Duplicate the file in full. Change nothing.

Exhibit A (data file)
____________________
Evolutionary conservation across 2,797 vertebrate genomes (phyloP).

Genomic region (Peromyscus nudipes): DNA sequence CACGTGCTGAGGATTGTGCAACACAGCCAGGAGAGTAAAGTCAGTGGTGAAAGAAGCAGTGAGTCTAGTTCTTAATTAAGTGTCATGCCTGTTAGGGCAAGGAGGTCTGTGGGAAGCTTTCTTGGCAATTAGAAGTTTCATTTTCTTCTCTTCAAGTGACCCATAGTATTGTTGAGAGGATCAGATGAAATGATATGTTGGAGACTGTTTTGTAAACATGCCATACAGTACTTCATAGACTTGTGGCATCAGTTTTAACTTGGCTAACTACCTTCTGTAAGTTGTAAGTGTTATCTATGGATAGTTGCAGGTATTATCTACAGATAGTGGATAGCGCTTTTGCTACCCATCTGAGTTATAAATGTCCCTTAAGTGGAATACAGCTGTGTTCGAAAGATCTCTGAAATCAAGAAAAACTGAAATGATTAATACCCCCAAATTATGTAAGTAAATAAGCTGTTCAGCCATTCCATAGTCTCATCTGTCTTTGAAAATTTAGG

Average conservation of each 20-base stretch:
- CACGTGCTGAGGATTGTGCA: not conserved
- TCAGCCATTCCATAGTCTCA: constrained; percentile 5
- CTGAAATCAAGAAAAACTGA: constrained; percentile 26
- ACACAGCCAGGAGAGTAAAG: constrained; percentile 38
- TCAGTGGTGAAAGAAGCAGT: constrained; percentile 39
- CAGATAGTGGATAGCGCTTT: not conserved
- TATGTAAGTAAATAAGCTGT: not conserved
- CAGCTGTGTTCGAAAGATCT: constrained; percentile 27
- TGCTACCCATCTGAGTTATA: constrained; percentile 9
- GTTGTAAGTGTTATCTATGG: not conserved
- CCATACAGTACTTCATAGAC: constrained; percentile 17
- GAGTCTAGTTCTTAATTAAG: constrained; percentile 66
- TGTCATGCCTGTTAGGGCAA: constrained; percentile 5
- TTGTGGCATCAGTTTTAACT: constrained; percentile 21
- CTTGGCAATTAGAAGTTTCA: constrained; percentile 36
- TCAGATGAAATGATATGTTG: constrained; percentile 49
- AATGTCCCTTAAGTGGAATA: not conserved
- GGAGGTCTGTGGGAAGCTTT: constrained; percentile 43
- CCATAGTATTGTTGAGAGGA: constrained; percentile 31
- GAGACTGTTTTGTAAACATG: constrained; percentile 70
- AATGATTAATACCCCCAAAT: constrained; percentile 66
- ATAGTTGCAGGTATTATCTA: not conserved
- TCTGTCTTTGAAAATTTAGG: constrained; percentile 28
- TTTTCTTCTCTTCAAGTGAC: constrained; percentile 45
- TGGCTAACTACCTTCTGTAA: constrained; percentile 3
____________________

Evolutionary conservation across 2,797 vertebrate genomes (phyloP).

Genomic region (Peromyscus nudipes): DNA sequence CACGTGCTGAGGATTGTGCAACACAGCCAGGAGAGTAAAGTCAGTGGTGAAAGAAGCAGTGAGTCTAGTTCTTAATTAAGTGTCATGCCTGTTAGGGCAAGGAGGTCTGTGGGAAGCTTTCTTGGCAATTAGAAGTTTCATTTTCTTCTCTTCAAGTGACCCATAGTATTGTTGAGAGGATCAGATGAAATGATATGTTGGAGACTGTTTTGTAAACATGCCATACAGTACTTCATAGACTTGTGGCATCAGTTTTAACTTGGCTAACTACCTTCTGTAAGTTGTAAGTGTTATCTATGGATAGTTGCAGGTATTATCTACAGATAGTGGATAGCGCTTTTGCTACCCATCTGAGTTATAAATGTCCCTTAAGTGGAATACAGCTGTGTTCGAAAGATCTCTGAAATCAAGAAAAACTGAAATGATTAATACCCCCAAATTATGTAAGTAAATAAGCTGTTCAGCCATTCCATAGTCTCATCTGTCTTTGAAAATTTAGG

Average conservation of each 20-base stretch:
- CACGTGCTGAGGATTGTGCA: not conserved
- TCAGCCATTCCATAGTCTCA: constrained; percentile 5
- CTGAAATCAAGAAAAACTGA: constrained; percentile 26
- ACACAGCCAGGAGAGTAAAG: constrained; percentile 38
- TCAGTGGTGAAAGAAGCAGT: constrained; percentile 39
- CAGATAGTGGATAGCGCTTT: not conserved
- TATGTAAGTAAATAAGCTGT: not conserved
- CAGCTGTGTTCGAAAGATCT: constrained; percentile 27
- TGCTACCCATCTGAGTTATA: constrained; percentile 9
- GTTGTAAGTGTTATCTATGG: not conserved
- CCATACAGTACTTCATAGAC: constrained; percentile 17
- GAGTCTAGTTCTTAATTAAG: constrained; percentile 66
- TGTCATGCCTGTTAGGGCAA: constrained; percentile 5
- TTGTGGCATCAGTTTTAACT: constrained; percentile 21
- CTTGGCAATTAGAAGTTTCA: constrained; percentile 36
- TCAGATGAAATGATATGTTG: constrained; percentile 49
- AATGTCCCTTAAGTGGAATA: not conserved
- GGAGGTCTGTGGGAAGCTTT: constrained; percentile 43
- CCATAGTATTGTTGAGAGGA: constrained; percentile 31
- GAGACTGTTTTGTAAACATG: constrained; percentile 70
- AATGATTAATACCCCCAAAT: constrained; percentile 66
- ATAGTTGCAGGTATTATCTA: not conserved
- TCTGTCTTTGAAAATTTAGG: constrained; percentile 28
- TTTTCTTCTCTTCAAGTGAC: constrained; percentile 45
- TGGCTAACTACCTTCTGTAA: constrained; percentile 3